Korach was not your ordinary troublemaker. He came from a privileged background — a leading member of the Kehatites, one of the most prestigious of the Levite families. He had a loyal following of 250 men of Israel.
He is seen in parts of our tradition as an “arch demagogue, lusting for power to inflate his own prominence, not to serve the people.” His challenging of Moses and Aaron is seen as not a legitimate controversy, but one that “was not in the name of Heaven.” Korach and his followers did not possess a joint vision, but were unified only in their opposition to Moses and Aaron.
Korach attacked the policies of Moses and Aaron in broad generalizations and selective offering of facts. He was not only challenging the authority of Moses and Aaron, but also the Torah and God.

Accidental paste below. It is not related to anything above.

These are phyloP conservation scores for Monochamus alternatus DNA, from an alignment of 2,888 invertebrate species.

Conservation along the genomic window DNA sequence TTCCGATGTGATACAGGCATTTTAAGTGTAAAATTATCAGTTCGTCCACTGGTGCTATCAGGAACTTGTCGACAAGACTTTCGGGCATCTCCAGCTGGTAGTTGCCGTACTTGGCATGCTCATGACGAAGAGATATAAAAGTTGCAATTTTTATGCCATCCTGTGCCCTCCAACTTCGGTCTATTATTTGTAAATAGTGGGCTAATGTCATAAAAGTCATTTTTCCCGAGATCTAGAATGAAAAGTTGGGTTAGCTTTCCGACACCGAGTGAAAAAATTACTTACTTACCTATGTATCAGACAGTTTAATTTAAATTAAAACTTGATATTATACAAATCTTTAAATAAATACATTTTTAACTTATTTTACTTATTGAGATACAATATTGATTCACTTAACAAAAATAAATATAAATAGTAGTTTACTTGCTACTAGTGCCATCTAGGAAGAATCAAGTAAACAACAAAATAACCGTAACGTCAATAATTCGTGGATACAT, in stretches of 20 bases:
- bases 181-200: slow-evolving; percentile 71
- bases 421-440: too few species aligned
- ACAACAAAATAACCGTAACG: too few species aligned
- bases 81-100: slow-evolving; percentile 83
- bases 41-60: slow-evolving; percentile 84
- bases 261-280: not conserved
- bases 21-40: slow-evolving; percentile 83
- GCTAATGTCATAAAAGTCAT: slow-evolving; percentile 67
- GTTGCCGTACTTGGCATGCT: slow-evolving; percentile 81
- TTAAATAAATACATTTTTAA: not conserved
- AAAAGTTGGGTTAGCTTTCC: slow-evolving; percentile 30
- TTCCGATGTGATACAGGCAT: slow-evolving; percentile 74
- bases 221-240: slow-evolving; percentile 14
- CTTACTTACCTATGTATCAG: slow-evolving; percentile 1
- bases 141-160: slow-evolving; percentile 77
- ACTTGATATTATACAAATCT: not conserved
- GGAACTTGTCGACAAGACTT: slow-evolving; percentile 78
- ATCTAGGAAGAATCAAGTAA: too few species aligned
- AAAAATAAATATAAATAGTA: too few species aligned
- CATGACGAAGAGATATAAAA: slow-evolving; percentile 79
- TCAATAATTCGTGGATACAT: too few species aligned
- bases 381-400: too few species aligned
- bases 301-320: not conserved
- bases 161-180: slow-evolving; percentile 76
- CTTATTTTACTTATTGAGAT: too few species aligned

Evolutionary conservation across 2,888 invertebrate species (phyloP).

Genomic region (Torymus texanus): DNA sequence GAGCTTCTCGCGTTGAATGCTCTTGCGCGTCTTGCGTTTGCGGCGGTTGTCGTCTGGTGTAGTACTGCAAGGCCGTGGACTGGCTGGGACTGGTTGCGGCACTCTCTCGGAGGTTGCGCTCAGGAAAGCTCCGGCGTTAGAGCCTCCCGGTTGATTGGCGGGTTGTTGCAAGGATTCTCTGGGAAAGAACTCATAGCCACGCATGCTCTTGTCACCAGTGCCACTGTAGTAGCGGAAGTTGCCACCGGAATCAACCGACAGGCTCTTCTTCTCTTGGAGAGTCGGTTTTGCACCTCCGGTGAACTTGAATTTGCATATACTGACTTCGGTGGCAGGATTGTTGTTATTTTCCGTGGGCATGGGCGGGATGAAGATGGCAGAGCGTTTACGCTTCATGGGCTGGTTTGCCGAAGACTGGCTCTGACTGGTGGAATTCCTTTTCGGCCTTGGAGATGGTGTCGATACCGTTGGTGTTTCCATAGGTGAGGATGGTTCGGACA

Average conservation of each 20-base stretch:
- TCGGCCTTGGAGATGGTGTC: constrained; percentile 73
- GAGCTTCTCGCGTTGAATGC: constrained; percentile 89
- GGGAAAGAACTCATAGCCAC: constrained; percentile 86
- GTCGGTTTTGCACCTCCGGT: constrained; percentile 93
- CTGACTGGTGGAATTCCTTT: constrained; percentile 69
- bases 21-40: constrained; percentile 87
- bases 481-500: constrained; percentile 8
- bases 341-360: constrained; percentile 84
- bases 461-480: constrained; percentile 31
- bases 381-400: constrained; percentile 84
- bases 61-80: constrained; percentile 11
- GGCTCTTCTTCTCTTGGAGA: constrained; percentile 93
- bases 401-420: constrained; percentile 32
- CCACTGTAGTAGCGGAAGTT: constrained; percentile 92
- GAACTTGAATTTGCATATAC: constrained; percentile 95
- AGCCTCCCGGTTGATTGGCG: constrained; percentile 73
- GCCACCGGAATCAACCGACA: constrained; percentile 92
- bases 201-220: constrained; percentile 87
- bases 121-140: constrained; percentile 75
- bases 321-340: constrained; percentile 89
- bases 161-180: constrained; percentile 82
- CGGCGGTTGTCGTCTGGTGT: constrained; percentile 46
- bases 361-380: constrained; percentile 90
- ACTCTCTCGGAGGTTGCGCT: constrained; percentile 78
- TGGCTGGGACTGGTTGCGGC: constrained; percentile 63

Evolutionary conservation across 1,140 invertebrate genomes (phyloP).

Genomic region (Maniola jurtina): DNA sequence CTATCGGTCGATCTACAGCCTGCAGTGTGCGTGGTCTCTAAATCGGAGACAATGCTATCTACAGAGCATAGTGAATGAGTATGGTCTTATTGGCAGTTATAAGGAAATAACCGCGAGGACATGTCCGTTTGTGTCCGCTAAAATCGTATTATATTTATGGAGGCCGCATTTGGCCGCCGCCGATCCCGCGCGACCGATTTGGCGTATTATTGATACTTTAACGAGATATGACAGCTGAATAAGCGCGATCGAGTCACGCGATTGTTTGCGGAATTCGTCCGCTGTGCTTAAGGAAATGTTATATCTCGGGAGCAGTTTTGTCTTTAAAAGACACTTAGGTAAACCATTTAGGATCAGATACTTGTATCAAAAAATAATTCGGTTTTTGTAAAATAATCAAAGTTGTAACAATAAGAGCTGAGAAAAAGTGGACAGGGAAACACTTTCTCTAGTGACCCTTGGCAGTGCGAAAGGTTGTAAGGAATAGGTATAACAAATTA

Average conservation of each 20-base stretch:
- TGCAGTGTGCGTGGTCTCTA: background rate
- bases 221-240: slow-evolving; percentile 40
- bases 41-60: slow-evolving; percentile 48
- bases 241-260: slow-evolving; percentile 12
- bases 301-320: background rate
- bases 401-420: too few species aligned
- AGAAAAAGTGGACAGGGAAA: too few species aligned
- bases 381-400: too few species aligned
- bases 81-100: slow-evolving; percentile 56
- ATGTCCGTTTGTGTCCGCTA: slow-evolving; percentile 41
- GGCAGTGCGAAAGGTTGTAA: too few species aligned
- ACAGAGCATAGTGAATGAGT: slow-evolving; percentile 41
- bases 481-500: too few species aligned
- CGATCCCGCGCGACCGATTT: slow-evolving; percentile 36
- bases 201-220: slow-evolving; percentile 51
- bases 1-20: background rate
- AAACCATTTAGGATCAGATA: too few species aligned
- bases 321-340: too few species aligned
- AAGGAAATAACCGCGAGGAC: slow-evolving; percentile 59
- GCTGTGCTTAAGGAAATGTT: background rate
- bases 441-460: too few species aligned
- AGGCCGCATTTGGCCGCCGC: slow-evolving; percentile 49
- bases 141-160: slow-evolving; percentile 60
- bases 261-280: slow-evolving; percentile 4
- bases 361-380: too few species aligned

There is much to be learned by this week’s parshah, from Korach and his challenge to authority, the way he presents himself and by his apparent motivations. We learn about arguments and how some arguments are to be dismissed, while others that “are in the name of Heaven” are worthwhile and lasting.
We are reminded of what happened to Korach and his followers: “The earth opened its mouth and swallowed them up.” It is seen as a miracle. Perhaps it’s a warning as well, to all of us — to think of others and to make sure our arguments are for the good of the people and not selfishly motivated.
Shabbat Shalom! PJC
Rabbi Chuck Diamond is the leader of Kehillah La La.